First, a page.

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Salmon: The uphill run for survival

A Chinook spawns in a Washington state river. Credit: Photo: Dan Hershman

Wild salmon runs have been in steep decline in the Pacific Northwest for decades. Restoring runs to historic levels involves substantial economic costs and navigating a labyrinth of competing societal priorities and entrenched policy stances. The Stillaguamish Tribe and Northwest Indian Fisheries Commission say there’s no time to wait. If we don’t act, there won’t be any more salmon.

Click on the player above or here to listen to the audio version of this story.

On a stream of the Stillaguamish River it’s spawning season for salmon. It’s so cold our breath ripples in the air. For coho sporting spawning colors of red and purple, it’s perfect. “On this particular stream it’s very productive for coho, always has been. The water comes off of White Horse Mountain and stays cold year-round, lot of groundwater steeping into it,” says Pat Stevenson, environment manager with the Stillaguamish Tribe.

Stevenson shows off habitat the tribe has been restoring — channels, tributaries, forks in the river. Logs have been positioned just so for salmon to nest and lay eggs. Already beat up from the long journey home and digging nests in the river bottom with their tails, these coho will die here. “Then they decompose down into the channel and their nutrients feed the macro invertebrates and the algae and get the cycle going again.”

We visit site after site of back channels restored for salmon — coho, chum and the endangered Chinook — to navigate, wooden crib walls built to hold back landslides, new culverts opened to prevent flooding in residential areas but also accommodate salmon. Restoring and preserving habitat is what it’s all about, says Stevenson. “We’re making headway on the restoration piece but the protection piece is pretty hit and miss.”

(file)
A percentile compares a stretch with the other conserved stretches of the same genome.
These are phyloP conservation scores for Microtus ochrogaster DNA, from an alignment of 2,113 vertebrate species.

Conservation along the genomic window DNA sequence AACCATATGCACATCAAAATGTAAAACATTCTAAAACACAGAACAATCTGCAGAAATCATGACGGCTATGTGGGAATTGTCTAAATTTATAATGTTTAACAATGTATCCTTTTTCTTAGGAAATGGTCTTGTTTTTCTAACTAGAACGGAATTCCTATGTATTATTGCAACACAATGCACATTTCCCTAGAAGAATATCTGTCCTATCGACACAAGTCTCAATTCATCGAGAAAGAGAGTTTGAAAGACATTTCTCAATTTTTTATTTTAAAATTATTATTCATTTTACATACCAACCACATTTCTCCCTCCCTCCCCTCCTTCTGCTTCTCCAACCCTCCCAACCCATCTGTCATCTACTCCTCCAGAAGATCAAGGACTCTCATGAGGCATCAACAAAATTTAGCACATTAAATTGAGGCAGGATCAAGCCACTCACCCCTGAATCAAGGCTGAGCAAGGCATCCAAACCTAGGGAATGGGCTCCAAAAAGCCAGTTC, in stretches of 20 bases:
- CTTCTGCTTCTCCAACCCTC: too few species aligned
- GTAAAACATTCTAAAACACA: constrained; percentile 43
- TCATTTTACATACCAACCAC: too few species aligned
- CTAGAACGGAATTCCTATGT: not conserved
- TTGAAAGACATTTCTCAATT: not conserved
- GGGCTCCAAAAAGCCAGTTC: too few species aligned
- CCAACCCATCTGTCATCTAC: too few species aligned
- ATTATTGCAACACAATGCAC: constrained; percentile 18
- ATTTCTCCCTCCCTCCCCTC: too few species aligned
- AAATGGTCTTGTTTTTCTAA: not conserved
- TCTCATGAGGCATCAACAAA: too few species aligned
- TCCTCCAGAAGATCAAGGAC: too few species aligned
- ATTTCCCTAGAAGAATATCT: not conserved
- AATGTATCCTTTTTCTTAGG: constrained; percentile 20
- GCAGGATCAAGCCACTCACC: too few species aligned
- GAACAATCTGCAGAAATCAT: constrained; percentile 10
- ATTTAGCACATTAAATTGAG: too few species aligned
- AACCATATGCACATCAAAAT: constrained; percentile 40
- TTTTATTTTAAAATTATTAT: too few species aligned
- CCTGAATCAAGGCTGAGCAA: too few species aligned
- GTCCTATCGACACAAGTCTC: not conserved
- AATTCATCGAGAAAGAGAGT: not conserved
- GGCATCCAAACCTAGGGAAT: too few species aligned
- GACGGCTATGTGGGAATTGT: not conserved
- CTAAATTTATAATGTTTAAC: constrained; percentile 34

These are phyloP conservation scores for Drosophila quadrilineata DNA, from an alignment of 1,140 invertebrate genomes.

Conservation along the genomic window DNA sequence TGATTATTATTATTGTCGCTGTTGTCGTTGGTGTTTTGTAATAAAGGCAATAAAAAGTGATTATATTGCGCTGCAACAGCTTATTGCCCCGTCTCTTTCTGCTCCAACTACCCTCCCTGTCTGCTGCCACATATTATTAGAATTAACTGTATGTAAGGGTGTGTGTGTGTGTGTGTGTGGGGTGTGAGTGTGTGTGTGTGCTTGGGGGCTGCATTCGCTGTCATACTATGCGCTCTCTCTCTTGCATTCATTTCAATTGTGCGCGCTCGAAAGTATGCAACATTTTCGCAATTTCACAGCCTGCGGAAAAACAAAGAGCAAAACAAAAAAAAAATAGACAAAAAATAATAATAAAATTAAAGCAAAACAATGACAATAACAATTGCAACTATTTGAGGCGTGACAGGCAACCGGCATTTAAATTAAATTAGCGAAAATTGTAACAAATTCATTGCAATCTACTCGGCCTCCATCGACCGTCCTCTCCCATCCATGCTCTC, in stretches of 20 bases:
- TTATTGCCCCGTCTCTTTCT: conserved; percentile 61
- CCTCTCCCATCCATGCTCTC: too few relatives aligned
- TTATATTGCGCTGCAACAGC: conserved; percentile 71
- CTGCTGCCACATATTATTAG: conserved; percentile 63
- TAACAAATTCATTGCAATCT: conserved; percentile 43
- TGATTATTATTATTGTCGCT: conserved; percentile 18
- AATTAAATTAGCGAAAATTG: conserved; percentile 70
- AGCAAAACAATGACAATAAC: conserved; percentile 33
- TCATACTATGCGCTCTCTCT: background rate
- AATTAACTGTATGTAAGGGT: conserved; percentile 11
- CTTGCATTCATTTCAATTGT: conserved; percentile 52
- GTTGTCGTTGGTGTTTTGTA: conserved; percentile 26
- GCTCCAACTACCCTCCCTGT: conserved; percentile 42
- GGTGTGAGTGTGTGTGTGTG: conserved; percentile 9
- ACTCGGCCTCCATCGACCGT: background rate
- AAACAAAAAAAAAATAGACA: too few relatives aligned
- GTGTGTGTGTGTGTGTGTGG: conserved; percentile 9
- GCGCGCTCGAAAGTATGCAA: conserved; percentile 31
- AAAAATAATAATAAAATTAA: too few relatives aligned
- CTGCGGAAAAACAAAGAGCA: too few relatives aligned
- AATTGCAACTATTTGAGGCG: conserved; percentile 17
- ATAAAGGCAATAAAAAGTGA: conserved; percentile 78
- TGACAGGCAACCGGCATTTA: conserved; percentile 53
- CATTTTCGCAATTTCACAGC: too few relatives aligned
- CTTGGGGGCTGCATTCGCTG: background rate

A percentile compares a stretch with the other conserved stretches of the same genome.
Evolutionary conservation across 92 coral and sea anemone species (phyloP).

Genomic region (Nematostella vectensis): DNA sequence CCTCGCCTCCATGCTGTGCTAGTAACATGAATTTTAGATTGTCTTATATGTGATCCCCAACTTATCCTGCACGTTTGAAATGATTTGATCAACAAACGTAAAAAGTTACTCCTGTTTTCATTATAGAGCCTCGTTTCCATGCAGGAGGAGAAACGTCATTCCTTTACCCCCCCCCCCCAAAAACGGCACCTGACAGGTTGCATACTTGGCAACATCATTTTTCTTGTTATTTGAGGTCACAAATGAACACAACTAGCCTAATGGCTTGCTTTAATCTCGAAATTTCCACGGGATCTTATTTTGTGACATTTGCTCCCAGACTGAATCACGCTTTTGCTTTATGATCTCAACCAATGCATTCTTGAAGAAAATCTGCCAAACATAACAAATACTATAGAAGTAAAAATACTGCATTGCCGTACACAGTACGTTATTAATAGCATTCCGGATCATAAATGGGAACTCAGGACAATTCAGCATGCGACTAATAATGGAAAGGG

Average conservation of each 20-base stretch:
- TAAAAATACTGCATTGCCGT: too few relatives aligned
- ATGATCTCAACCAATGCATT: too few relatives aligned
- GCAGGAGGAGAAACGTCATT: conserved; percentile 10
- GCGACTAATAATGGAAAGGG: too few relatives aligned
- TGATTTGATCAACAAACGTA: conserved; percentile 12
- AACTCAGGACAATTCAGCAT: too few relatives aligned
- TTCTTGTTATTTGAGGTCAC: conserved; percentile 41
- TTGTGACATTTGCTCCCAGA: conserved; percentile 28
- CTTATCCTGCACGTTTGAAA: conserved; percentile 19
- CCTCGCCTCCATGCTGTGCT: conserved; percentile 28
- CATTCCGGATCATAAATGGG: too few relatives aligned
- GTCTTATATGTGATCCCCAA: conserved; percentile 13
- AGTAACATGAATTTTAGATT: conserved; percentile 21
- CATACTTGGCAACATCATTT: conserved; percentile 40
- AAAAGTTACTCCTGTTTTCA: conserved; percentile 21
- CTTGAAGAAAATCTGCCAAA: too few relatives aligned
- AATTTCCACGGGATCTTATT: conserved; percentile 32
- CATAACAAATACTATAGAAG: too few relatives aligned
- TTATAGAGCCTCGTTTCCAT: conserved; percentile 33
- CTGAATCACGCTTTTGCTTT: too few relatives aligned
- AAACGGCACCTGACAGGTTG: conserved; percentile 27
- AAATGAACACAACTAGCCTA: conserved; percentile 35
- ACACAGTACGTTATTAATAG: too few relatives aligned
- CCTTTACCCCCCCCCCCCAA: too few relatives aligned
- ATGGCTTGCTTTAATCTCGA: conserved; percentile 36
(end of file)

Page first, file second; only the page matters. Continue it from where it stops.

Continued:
Loss of groundwater to record development in rural areas, dams, dikes, dwindling tree cover, building in flood plains, climate change: None are in the salmon’s favor. “We can do great projects and we can restore habitat, but if it’s being destroyed faster than we can restore it then we’re losing ground, which is the mode we’re in now.”

The Stillaguamish Tribe has a target of $40 million for restoration over a 10-year period. This year funding from the Salmon Recovery Board, the state agency assigned the job, was $500,000. “We’re backsliding and we’re not going to reach our 10-year targets until the funding goes up to a level where it can support it.”

The EPA delegated its authority over the Clean Water Act to the state Department of Ecology decades ago. But sharp reductions in staff and funding have weakened state agencies ability to do the job. Without adequate resources to restore water quality and protect endangered species, like Chinook, says Stevenson, “They’re not fulfilling their trust responsibility when they delegate their authority to the state.”

Tribes in Western Washington ceded land to the federal government in 1855 in exchange for preserving the right to harvest salmon. After generations of losing ground, the tribes met with the Council on Environmental Quality in 2011 to ask federal partners to step in and take over the job. The tribes met with President Barack Obama and presented a paper, Treaty Rights at Risk. In early December they plan to lobby Congress.